Friday, April 29, 2011

awestruck of the day

i still remember my first time seeing the beautiful tamara rojo live; it wasn't until she had finished the coda that i realized i literally had small tears streaming down my face in shock and awe.  she is without a doubt one of my biggest inspirations.  check out the beautiful ms. rojo, along with her fantastic partner carlos acosta, in the black swan pas de deux:

Friday, April 15, 2011

ashley bouder

i've recently been following the career of new york city ballet's ashley bouder closely, and the more i learn about her, the more i'm inspired.  if you're not familiar with ms. bouder, i urge you get to know her; she's a seasoned vet, whose experience and talent is fantastically obvious, she's absolutely beautiful!

“The great thing about Ashley,” says principal dancer Joaquin De Luz, who has partnered her in a number of ballets, “is that she really shares her energy, and it makes you want to jump higher and dance better.” 

“From the beginning she stood out onstage,” says Merrill Ashley. “Besides her technical strength, she really feels and expresses the movement and clearly she loves to dance.”
(Dance Magazine, April 2011)

i don't know what it is about her, but she just seems like one of those really genuine dancers, who works hard for everything and approaches each class/rehearsal/show with intense thought and care.  she seems like the type of dancer who never stops pushing herself to make new goals, meet them, and then surpass them, which is such a fantastic and evident quality in a dancer, not the type to rely solely on natural talents. 

i also love this video, in which ashley is joined by fellow nycb dancers tiler peck and kathryn morgan discuss dancing the role of aurora, from three different perspectives.

and if you're a twitter fiend like myself, be sure to follow her twitter.  so fun to get to a little sneak peek into the daily life of a widely successful principle dancer!

Saturday, March 12, 2011

a night at the ballet

a few weeks ago i had the pleasure of attending San Francisco Ballet's Program 3, consisting of Yuri Possokhov's "Classical Symphony", Helgi Tomasson's "Nanna's Lied", and Forsythe's "Artifact Suite".  while the evening itself was totally magical, some of the ballets were not.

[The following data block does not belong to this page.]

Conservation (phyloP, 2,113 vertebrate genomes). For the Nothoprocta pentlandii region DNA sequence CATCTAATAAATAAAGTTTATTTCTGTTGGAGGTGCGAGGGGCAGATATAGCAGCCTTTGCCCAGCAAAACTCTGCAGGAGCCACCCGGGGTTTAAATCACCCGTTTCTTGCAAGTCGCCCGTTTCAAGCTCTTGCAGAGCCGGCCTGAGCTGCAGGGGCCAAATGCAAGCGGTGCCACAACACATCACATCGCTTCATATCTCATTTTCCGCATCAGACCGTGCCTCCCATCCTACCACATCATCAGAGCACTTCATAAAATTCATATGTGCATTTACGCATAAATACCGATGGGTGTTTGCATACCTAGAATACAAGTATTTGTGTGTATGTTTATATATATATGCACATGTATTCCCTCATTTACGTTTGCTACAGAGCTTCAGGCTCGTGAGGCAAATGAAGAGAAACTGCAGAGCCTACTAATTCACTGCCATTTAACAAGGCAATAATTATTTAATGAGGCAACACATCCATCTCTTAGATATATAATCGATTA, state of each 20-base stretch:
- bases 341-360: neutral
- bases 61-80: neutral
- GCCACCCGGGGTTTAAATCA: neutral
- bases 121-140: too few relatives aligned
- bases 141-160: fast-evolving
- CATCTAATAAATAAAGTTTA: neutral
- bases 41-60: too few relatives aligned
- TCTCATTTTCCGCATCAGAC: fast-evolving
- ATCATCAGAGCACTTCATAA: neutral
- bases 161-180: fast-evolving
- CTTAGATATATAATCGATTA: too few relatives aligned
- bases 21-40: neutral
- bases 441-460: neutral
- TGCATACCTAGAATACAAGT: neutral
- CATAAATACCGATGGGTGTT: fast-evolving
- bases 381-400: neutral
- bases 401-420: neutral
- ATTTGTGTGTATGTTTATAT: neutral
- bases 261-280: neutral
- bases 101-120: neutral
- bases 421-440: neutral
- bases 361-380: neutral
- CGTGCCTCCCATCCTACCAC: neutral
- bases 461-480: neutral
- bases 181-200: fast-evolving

the program starts off with "Classical Symphony", which i must say was amazing.  from the music, to the costumes, to the superb and surprising choreography, possokhov choreographed a serious winner.  vanessa zahorian danced the lead role, and while she is an incredibly strong and precise dancer, i felt her movements were a little jerky.  sometimes you see those dancers who forget to connect every single one of the steps, pausing and breaking from the fluidity, which seemed to happen a few times.  but her footwork and precision definitely made up for it.  that small critique aside, it was absolutely stunning and inspiring.

Maria Kochetkova and Frances Chung; Classical Symphony
after a brief intermission we came back in for "Nanna's Lied", which i can without a doubt say is by far the worst ballet i've ever seen.  ***warning, i'm about to rant.

the choreography was as literal as possible; i don't speak german, yet i know 100% that the choreography did nothing but directly act out the words to the song.  it may just be my opinion, but there is no need for both choreography and music if they fail to tell the story in new or interesting ways.  it was like watching the same boring television show twice in a row; as if it wasn't bad enough the first time, there was nothing new or exciting to hold my interest.

and it was all surprisingly erratic; after a series of weird poses and walking, the dancers would finally start dancing, and right when you're almost intrigued then the song would end, along with the dancing...and my interest in the piece.  then the audience would wait, as the dancers blandly repositioned themselves on the stage, waiting for the next song to begin, accompanied by their obvious and predictable musical cues.  adding to this was a ridiculous and frustrating set, composed of 3 large grey slates concrete walls, which had nothing to add to the story line.  and with every pause of the music, they would dramatically switch the direction the walls were tilting, as if it had to be done in order for the audience to follow the ballet.  in reality, all it did was distract me and cause me to spend more time wondering why they were necessary as opposed to trying to enjoy the ballet.